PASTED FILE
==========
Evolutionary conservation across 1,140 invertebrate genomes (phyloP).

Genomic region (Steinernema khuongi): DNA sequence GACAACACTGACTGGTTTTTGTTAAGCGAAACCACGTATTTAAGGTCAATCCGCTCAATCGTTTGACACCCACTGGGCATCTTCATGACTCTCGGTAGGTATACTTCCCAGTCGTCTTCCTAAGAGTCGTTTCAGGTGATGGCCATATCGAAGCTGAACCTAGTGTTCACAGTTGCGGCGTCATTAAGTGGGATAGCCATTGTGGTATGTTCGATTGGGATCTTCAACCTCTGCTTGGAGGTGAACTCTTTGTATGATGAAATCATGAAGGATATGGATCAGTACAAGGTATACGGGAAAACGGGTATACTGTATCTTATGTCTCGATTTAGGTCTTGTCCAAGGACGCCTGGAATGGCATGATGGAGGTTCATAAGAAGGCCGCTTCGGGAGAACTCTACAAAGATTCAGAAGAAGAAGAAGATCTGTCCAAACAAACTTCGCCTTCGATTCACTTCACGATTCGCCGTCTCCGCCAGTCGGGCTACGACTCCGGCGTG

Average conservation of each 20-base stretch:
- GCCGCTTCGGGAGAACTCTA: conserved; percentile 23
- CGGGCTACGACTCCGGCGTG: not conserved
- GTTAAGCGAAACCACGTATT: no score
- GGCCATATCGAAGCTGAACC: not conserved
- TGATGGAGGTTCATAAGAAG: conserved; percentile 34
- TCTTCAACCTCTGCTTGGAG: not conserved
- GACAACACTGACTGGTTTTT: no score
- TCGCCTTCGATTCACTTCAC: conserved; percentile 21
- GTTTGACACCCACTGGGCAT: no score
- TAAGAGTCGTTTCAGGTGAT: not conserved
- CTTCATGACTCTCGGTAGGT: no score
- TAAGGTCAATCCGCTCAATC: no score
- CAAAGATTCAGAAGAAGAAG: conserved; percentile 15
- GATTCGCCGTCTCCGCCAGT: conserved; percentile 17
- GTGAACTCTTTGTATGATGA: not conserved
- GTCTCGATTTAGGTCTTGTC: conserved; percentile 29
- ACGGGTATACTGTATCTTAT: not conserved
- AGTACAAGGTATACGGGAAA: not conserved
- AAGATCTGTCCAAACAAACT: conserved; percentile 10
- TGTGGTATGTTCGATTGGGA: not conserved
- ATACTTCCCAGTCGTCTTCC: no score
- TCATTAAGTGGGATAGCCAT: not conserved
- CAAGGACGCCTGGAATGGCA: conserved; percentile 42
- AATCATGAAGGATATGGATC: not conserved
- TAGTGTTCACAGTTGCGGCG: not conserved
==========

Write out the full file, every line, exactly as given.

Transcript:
Evolutionary conservation across 1,140 invertebrate genomes (phyloP).

Genomic region (Steinernema khuongi): DNA sequence GACAACACTGACTGGTTTTTGTTAAGCGAAACCACGTATTTAAGGTCAATCCGCTCAATCGTTTGACACCCACTGGGCATCTTCATGACTCTCGGTAGGTATACTTCCCAGTCGTCTTCCTAAGAGTCGTTTCAGGTGATGGCCATATCGAAGCTGAACCTAGTGTTCACAGTTGCGGCGTCATTAAGTGGGATAGCCATTGTGGTATGTTCGATTGGGATCTTCAACCTCTGCTTGGAGGTGAACTCTTTGTATGATGAAATCATGAAGGATATGGATCAGTACAAGGTATACGGGAAAACGGGTATACTGTATCTTATGTCTCGATTTAGGTCTTGTCCAAGGACGCCTGGAATGGCATGATGGAGGTTCATAAGAAGGCCGCTTCGGGAGAACTCTACAAAGATTCAGAAGAAGAAGAAGATCTGTCCAAACAAACTTCGCCTTCGATTCACTTCACGATTCGCCGTCTCCGCCAGTCGGGCTACGACTCCGGCGTG

Average conservation of each 20-base stretch:
- GCCGCTTCGGGAGAACTCTA: conserved; percentile 23
- CGGGCTACGACTCCGGCGTG: not conserved
- GTTAAGCGAAACCACGTATT: no score
- GGCCATATCGAAGCTGAACC: not conserved
- TGATGGAGGTTCATAAGAAG: conserved; percentile 34
- TCTTCAACCTCTGCTTGGAG: not conserved
- GACAACACTGACTGGTTTTT: no score
- TCGCCTTCGATTCACTTCAC: conserved; percentile 21
- GTTTGACACCCACTGGGCAT: no score
- TAAGAGTCGTTTCAGGTGAT: not conserved
- CTTCATGACTCTCGGTAGGT: no score
- TAAGGTCAATCCGCTCAATC: no score
- CAAAGATTCAGAAGAAGAAG: conserved; percentile 15
- GATTCGCCGTCTCCGCCAGT: conserved; percentile 17
- GTGAACTCTTTGTATGATGA: not conserved
- GTCTCGATTTAGGTCTTGTC: conserved; percentile 29
- ACGGGTATACTGTATCTTAT: not conserved
- AGTACAAGGTATACGGGAAA: not conserved
- AAGATCTGTCCAAACAAACT: conserved; percentile 10
- TGTGGTATGTTCGATTGGGA: not conserved
- ATACTTCCCAGTCGTCTTCC: no score
- TCATTAAGTGGGATAGCCAT: not conserved
- CAAGGACGCCTGGAATGGCA: conserved; percentile 42
- AATCATGAAGGATATGGATC: not conserved
- TAGTGTTCACAGTTGCGGCG: not conserved